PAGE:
Right now, reflecting this country’s incredible focus on the executive branch of government, it seems as if there are thousands of commentators on presidential politics. They may be staff, freelancers or paid outside “experts” or self-described volunteer pundits on TV, in print, on the internet, or in social media. Voters need to take their opinions, even if they seem to basically agree with them, with giant grains of salt.

To do that often necessitates looking up commentators’ biographies and looking up the publications and websites themselves that provide them platforms. Sometimes voters have to check facts or look for more up-to-date information. It’s good to be aware that presidential punditry is a competitive field itself, and practitioners—always looking for a marketable idea—may come up with some obscure, sensational or nitpicking angles on candidates and elections.

 Several commercial media websites offer information about each and all of the candidates—Democrats and Republicans—in one place. It’s always good to check when they were last updated. The top of the page usually has the “as of” date. The cutesy ones might be fun, but they’re not very useful.

The New York Times “politics” section, called “Who’s Running for President in 2020?” has brief blurbs on each candidate, and for frontrunners there are also “candidate profile pages” to click on.

The Boston Globe has the same graphics and header as the Times (?), puts a little about the candidates, and can sort them by groups: New Englanders, women, etc. details all the candidates and dozens of stands, documenting how people voted or expressed their policies. There is even a quiz where voters can see which candidate best matches their opinions.

The Atlantic has a presidential race section that is very light, saying of Warren, for example, “She’s got a good doggo,” and linking to a photo.

Politico has a fantastic presidential election information section on its website (“2020-election”) devoted to giving the latest, most thorough information on presidential candidates and issues, polls, endorsements, and money.

Issues on Politico can be searched by candidate, issue or category. And the site makes comparing candidates’ opinions easy, too. (To see candidates’ fundraising policies, which can differ, see their individual websites.) I recommend this site.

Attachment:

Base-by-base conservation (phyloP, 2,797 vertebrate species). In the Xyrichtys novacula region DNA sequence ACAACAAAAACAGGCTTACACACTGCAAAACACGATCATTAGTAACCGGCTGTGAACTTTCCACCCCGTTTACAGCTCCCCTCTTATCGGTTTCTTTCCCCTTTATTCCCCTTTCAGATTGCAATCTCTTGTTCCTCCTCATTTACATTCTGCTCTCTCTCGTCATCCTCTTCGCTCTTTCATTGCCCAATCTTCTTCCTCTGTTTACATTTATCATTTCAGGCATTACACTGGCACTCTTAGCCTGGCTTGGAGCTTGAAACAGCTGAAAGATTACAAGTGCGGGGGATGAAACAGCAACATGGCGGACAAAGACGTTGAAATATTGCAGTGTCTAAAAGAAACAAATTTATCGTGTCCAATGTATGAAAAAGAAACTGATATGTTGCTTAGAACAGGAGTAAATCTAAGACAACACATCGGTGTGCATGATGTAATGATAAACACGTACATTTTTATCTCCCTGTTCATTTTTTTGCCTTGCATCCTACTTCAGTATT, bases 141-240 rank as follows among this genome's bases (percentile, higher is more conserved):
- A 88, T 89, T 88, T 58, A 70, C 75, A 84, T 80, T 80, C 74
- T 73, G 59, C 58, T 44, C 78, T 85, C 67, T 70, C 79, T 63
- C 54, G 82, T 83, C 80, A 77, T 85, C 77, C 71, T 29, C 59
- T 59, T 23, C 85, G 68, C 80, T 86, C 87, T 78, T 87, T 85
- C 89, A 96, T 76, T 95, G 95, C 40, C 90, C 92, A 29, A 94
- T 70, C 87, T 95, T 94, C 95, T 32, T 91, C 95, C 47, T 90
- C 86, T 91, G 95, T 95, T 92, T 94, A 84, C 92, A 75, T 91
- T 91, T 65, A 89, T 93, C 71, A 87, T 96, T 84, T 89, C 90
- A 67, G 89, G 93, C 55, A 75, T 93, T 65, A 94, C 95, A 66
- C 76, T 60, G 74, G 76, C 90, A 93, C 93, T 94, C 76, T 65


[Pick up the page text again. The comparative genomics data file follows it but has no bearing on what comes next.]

The Republican primary will also be on March 3 here. One thing people would never know from following most election coverage: The majority of Massachusetts and national voters are “unenrolled” in either party. (Then come Democrats. Fewest are Republicans.) Unenrolled voters here can choose which party primary to vote in, vote, then switch back to unenrolled. Many people often do this, and unenrolled voters have a lot of say in primary outcomes in states like ours that have so-called “open” primaries.

Right now four Republicans are running for president, much as the incumbent and the Republican National Committee might not like it. Before the current brouhahas about Trump’s asking foreign leaders for help with his campaign and then suddenly pulling protective troops from northern Syria, the RNC voted to provide undivided support for the incumbent.

Republican parties in five states have already cancelled their primaries. Massachusetts has not. As of now, former Massachusetts Gov. William Weld is running in that primary, as are Mark Sanford of South Carolina and Joe Walsh of Illinois.

Though some candidates try to dazzle voters with their celebrity or dramatic life stories, nothing beats policy proposals underlined by demonstrated good character for figuring out who to choose.             Credible, unbiased websites and other objective sources are the best way to learn about candidates. Local voters who do research into candidates’ views do themselves and their fellow voters as they prepare to color in the ovals in 2020.